How To Test: P0123 OBD II Trouble Code (Honda 2.2L, 2.3L)

How To Test A P0123 Diagnostic Trouble Code (Honda 2.2L, 2.3L)

OBD II trouble code P0123 TP Sensor Circuit High Voltage is telling you that your Honda's fuel injection computer is seeing a continuous high throttle plate angle that just doesn't correspond to the actual throttle plate opening (and/or current engine operating conditions).

Fortunately, the throttle position sensor (TPS) is one of the easiest sensors to test on your Honda and can be done with a simple multimeter. In this tutorial, I'm gonna' show you how in a step-by-step way.

P0123 Basics You Need To Know

The throttle position sensor (TPS) is connected to the throttle plate and is tasked with measuring the angle of the throttle plate as it opens and closes (the amount it's open or closed is referred to as throttle angle).

In a nutshell: The more the throttle plate opens, as you step on the accelerator pedal, the more fuel the fuel injection computer (known as the PCM = Powertrain Control Module) needs to inject. When the throttle closes, as you let your foot off the accelerator pedal, the less fuel the PCM needs to inject.

This makes the throttle plate angle information a critical part of the computer's fuel injection and ignition system strategy.

Now, when the PCM sees the TP sensor producing a high voltage that indicates an open throttle plate even though other sensor inputs indicate otherwise, it sets a code P0123 TP Sensor Circuit High Voltage and lights up the check engine light (CEL) on your Honda's instrument cluster.

How The Throttle Position Sensor (TPS) Works

How The Throttle Position Sensor (TPS) Works. How To Test A P0123 Diagnostic Trouble Code (Honda 2.2L, 2.3L)

To better understand how we're gonna' test the throttle position sensor (TPS), in this tutorial, it's good to know two basic things.

The first is what each of the 3 wires in the TPS connector does. Specifically, what type of signal they carry.

The other, and just as important, we need to know the basics of how the throttle position sensor works.

Don't worry, it's nothing too technical and it's all in plain English:

  1. The TP sensor is a 3 wire sensor.
    • Wire labeled with the number 1.
      • Feeds Ground to the TP sensor.
      • Ground is provided by the PCM (internally).
    • Wire labeled with the number 2.
      • Feeds the throttle angle voltage signal to the PCM.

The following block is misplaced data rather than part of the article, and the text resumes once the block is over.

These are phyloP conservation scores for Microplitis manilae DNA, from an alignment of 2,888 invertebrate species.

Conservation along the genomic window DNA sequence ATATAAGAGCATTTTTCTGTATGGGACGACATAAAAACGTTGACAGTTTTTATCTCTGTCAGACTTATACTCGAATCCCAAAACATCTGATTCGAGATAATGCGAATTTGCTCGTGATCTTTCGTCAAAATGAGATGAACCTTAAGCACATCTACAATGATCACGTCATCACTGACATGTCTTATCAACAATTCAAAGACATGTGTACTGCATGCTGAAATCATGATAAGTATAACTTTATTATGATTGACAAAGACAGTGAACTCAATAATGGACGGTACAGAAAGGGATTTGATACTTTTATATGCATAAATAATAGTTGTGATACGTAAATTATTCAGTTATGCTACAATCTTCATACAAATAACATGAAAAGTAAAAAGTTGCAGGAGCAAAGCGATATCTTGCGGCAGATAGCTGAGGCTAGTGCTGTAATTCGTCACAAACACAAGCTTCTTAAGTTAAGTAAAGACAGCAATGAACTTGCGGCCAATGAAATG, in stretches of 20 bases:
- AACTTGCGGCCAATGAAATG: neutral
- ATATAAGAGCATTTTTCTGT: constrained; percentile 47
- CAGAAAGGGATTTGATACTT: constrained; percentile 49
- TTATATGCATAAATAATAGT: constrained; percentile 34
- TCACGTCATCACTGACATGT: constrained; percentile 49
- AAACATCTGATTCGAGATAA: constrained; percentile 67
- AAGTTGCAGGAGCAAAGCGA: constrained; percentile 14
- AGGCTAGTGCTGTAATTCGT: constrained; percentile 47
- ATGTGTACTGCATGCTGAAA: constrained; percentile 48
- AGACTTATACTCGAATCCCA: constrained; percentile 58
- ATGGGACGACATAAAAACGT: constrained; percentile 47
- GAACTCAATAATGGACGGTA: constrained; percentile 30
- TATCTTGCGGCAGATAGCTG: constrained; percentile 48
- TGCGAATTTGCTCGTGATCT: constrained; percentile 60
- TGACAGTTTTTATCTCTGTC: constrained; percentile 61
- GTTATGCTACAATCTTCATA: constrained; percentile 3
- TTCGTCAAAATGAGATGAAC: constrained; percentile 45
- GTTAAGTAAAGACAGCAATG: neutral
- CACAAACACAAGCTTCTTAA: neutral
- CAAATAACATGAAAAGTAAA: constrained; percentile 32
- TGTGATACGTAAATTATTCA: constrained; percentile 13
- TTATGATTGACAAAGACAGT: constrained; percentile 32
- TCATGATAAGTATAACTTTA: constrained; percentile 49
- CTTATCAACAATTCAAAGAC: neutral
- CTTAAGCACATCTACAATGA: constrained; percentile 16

• This voltage signal varies depending on the amount of throttle plate opening.
    • Wire labeled with the number 3.
      • Feeds power to the TP sensor.
      • In the form of 5 Volts DC and is supplied only with Key On Engine Off (KOEO) or Key On Engine Running (KOER).
      • Power comes directly from the PCM.
  2. The TP sensor is a potentiometer. Its resistance changes in response to changes in the throttle plate's angle.
    • With throttle closed, a small voltage is create and sent to the PCM.
      • At closed throttle the TP sensor outputs about 0.5 Volts DC.
    • With throttle open to wide open, a bigger voltage is created and sent to the PCM.
      • At wide open throttle the TP sensor outputs about 4.5 Volts DC.

The key to troubleshooting the throttle position sensor (TPS) is that at closed throttle, the TP voltage signal is about 0.5 Volts DC. As the throttle plate starts to open (as you step on the accelerator pedal and accelerate the engine), the TP voltage signal starts to increase. At wide open throttle, the TP sensor will output about 4.5 Volts DC.

With this bit of information, let's move on to the next subheading.

Symptoms Of A P0123 Diagnostic Trouble Code

What throws a 'throws a monkey wrench into the works' is having the TP sensor read and/or send the wrong throttle plate angle info to the PCM.

You may see one or more of the following symptoms when the throttle position sensor (TPS) fails:

  1. Check engine light (CEL) shining nice and bright.
  2. DTC P0123 is present.
  3. Your Honda fails the state mandated emissions test.
  4. Bad gas mileage.
  5. Hard start and/or extended cranking time (after shut off).
  6. Black smoke coming out of the tailpipe.
  7. Hesitation when accelerating your Honda.

Let's find out what are the common causes of a P0123 DTC, in the next subheading.

Common Causes Of A P0123 Trouble Code

The 3 most common cause of trouble code P0123 are:

  1. A bad throttle position sensor (TPS).
  2. A broken TP sensor connector.
  3. A problem in the sensor 3 wires. Specifically, a short in one of them.

Although extremely rare for this to happen, a bad PCM can also cause a false P0123 trouble code.

In this tutorial, I'll help you troubleshoot all three of the above. With this basic info under our belts, let's get testing!

Where To Buy Your TP Sensor And Save

The Honda service manual tells you to replace the entire throttle body when the TP sensor fails but you don't have to.

The TP sensor is sold separately and can be installed as a stand-alone part.

Where can you buy the TP sensor? You can buy it at your local auto parts store but it's gonna' cost a whole lot more. I suggest taking a look at the price of the TP sensor in the following link and compare:

Not sure the TP sensor listed fits your particular Honda? Don't worry, they'll make sure it fits your Honda, once you get to the TP sensor site, or they'll find the right one for you.

Honda Vehicles:

  • Accord 2.2L, 2.3L
    • 1995, 1996, 1997, 1998, 1999, 2000, 2001, 2002
  • Odyssey (EX LX) 2.2L
    • 1995, 1996, 1997, 1998
  • Prelude 2.2L
    • 1995, 1996

Acura Vehicles:

  • CL 2.2L
    • 1997, 1998, 1999

Isuzu Vehicles:

  • Oasis 2.2L
    • 1996, 1997, 1998, 1999